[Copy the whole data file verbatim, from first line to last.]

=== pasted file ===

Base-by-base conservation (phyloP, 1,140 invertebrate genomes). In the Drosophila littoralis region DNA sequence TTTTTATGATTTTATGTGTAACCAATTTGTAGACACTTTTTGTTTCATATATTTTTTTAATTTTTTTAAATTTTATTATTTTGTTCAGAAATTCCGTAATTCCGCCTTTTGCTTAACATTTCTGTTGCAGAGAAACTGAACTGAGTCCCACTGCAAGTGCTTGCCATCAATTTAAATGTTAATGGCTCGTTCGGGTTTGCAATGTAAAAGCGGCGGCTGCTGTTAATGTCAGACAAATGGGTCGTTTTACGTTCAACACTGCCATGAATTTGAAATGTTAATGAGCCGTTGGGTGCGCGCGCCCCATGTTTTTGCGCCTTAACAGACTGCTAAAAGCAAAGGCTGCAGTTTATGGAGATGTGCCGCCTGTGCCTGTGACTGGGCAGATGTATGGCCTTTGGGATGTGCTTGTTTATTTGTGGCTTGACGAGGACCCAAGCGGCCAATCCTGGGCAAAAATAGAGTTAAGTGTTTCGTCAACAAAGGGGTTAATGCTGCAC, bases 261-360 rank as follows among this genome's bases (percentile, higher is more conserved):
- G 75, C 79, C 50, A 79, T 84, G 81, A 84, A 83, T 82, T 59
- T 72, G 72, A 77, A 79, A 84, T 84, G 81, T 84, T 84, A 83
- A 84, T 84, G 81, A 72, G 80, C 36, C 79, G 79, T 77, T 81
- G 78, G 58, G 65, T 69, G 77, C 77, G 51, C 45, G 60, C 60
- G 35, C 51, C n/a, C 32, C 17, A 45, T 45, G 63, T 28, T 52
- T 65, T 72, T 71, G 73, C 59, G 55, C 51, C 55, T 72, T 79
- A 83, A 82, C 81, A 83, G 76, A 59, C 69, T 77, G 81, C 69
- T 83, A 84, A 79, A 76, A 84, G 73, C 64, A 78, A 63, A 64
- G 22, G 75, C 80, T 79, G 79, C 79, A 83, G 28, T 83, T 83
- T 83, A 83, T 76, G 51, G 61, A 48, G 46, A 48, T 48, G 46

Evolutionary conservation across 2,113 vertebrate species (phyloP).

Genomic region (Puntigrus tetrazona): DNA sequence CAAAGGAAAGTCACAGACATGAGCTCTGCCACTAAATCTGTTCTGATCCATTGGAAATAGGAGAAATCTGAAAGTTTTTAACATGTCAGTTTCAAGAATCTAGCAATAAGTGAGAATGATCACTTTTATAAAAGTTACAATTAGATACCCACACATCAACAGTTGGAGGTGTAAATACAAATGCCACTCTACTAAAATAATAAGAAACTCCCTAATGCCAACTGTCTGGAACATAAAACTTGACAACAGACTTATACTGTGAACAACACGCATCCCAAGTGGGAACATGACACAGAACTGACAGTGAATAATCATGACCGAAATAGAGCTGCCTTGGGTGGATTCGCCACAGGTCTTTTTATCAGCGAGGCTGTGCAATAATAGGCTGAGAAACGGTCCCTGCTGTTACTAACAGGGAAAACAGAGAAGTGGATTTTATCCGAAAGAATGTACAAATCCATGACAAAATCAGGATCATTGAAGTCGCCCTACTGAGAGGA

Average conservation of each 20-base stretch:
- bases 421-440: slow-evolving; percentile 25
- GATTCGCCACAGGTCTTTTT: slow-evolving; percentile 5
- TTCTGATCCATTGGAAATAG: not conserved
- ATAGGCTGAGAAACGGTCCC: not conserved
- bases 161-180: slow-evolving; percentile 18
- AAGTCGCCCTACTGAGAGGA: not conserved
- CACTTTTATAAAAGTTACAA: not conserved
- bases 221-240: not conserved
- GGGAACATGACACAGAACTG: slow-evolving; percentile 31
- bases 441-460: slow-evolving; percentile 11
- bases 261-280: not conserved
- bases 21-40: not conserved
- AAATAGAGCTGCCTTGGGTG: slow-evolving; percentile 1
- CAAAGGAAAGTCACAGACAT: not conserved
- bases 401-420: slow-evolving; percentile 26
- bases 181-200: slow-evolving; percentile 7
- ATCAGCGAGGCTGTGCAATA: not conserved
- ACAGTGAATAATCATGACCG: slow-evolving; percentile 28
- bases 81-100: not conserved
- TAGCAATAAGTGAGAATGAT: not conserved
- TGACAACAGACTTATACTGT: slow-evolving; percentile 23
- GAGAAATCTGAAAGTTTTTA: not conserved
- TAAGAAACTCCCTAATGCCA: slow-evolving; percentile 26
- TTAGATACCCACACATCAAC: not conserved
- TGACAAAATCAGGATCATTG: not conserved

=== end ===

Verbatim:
Base-by-base conservation (phyloP, 1,140 invertebrate genomes). In the Drosophila littoralis region DNA sequence TTTTTATGATTTTATGTGTAACCAATTTGTAGACACTTTTTGTTTCATATATTTTTTTAATTTTTTTAAATTTTATTATTTTGTTCAGAAATTCCGTAATTCCGCCTTTTGCTTAACATTTCTGTTGCAGAGAAACTGAACTGAGTCCCACTGCAAGTGCTTGCCATCAATTTAAATGTTAATGGCTCGTTCGGGTTTGCAATGTAAAAGCGGCGGCTGCTGTTAATGTCAGACAAATGGGTCGTTTTACGTTCAACACTGCCATGAATTTGAAATGTTAATGAGCCGTTGGGTGCGCGCGCCCCATGTTTTTGCGCCTTAACAGACTGCTAAAAGCAAAGGCTGCAGTTTATGGAGATGTGCCGCCTGTGCCTGTGACTGGGCAGATGTATGGCCTTTGGGATGTGCTTGTTTATTTGTGGCTTGACGAGGACCCAAGCGGCCAATCCTGGGCAAAAATAGAGTTAAGTGTTTCGTCAACAAAGGGGTTAATGCTGCAC, bases 261-360 rank as follows among this genome's bases (percentile, higher is more conserved):
- G 75, C 79, C 50, A 79, T 84, G 81, A 84, A 83, T 82, T 59
- T 72, G 72, A 77, A 79, A 84, T 84, G 81, T 84, T 84, A 83
- A 84, T 84, G 81, A 72, G 80, C 36, C 79, G 79, T 77, T 81
- G 78, G 58, G 65, T 69, G 77, C 77, G 51, C 45, G 60, C 60
- G 35, C 51, C n/a, C 32, C 17, A 45, T 45, G 63, T 28, T 52
- T 65, T 72, T 71, G 73, C 59, G 55, C 51, C 55, T 72, T 79
- A 83, A 82, C 81, A 83, G 76, A 59, C 69, T 77, G 81, C 69
- T 83, A 84, A 79, A 76, A 84, G 73, C 64, A 78, A 63, A 64
- G 22, G 75, C 80, T 79, G 79, C 79, A 83, G 28, T 83, T 83
- T 83, A 83, T 76, G 51, G 61, A 48, G 46, A 48, T 48, G 46

Evolutionary conservation across 2,113 vertebrate species (phyloP).

Genomic region (Puntigrus tetrazona): DNA sequence CAAAGGAAAGTCACAGACATGAGCTCTGCCACTAAATCTGTTCTGATCCATTGGAAATAGGAGAAATCTGAAAGTTTTTAACATGTCAGTTTCAAGAATCTAGCAATAAGTGAGAATGATCACTTTTATAAAAGTTACAATTAGATACCCACACATCAACAGTTGGAGGTGTAAATACAAATGCCACTCTACTAAAATAATAAGAAACTCCCTAATGCCAACTGTCTGGAACATAAAACTTGACAACAGACTTATACTGTGAACAACACGCATCCCAAGTGGGAACATGACACAGAACTGACAGTGAATAATCATGACCGAAATAGAGCTGCCTTGGGTGGATTCGCCACAGGTCTTTTTATCAGCGAGGCTGTGCAATAATAGGCTGAGAAACGGTCCCTGCTGTTACTAACAGGGAAAACAGAGAAGTGGATTTTATCCGAAAGAATGTACAAATCCATGACAAAATCAGGATCATTGAAGTCGCCCTACTGAGAGGA

Average conservation of each 20-base stretch:
- bases 421-440: slow-evolving; percentile 25
- GATTCGCCACAGGTCTTTTT: slow-evolving; percentile 5
- TTCTGATCCATTGGAAATAG: not conserved
- ATAGGCTGAGAAACGGTCCC: not conserved
- bases 161-180: slow-evolving; percentile 18
- AAGTCGCCCTACTGAGAGGA: not conserved
- CACTTTTATAAAAGTTACAA: not conserved
- bases 221-240: not conserved
- GGGAACATGACACAGAACTG: slow-evolving; percentile 31
- bases 441-460: slow-evolving; percentile 11
- bases 261-280: not conserved
- bases 21-40: not conserved
- AAATAGAGCTGCCTTGGGTG: slow-evolving; percentile 1
- CAAAGGAAAGTCACAGACAT: not conserved
- bases 401-420: slow-evolving; percentile 26
- bases 181-200: slow-evolving; percentile 7
- ATCAGCGAGGCTGTGCAATA: not conserved
- ACAGTGAATAATCATGACCG: slow-evolving; percentile 28
- bases 81-100: not conserved
- TAGCAATAAGTGAGAATGAT: not conserved
- TGACAACAGACTTATACTGT: slow-evolving; percentile 23
- GAGAAATCTGAAAGTTTTTA: not conserved
- TAAGAAACTCCCTAATGCCA: slow-evolving; percentile 26
- TTAGATACCCACACATCAAC: not conserved
- TGACAAAATCAGGATCATTG: not conserved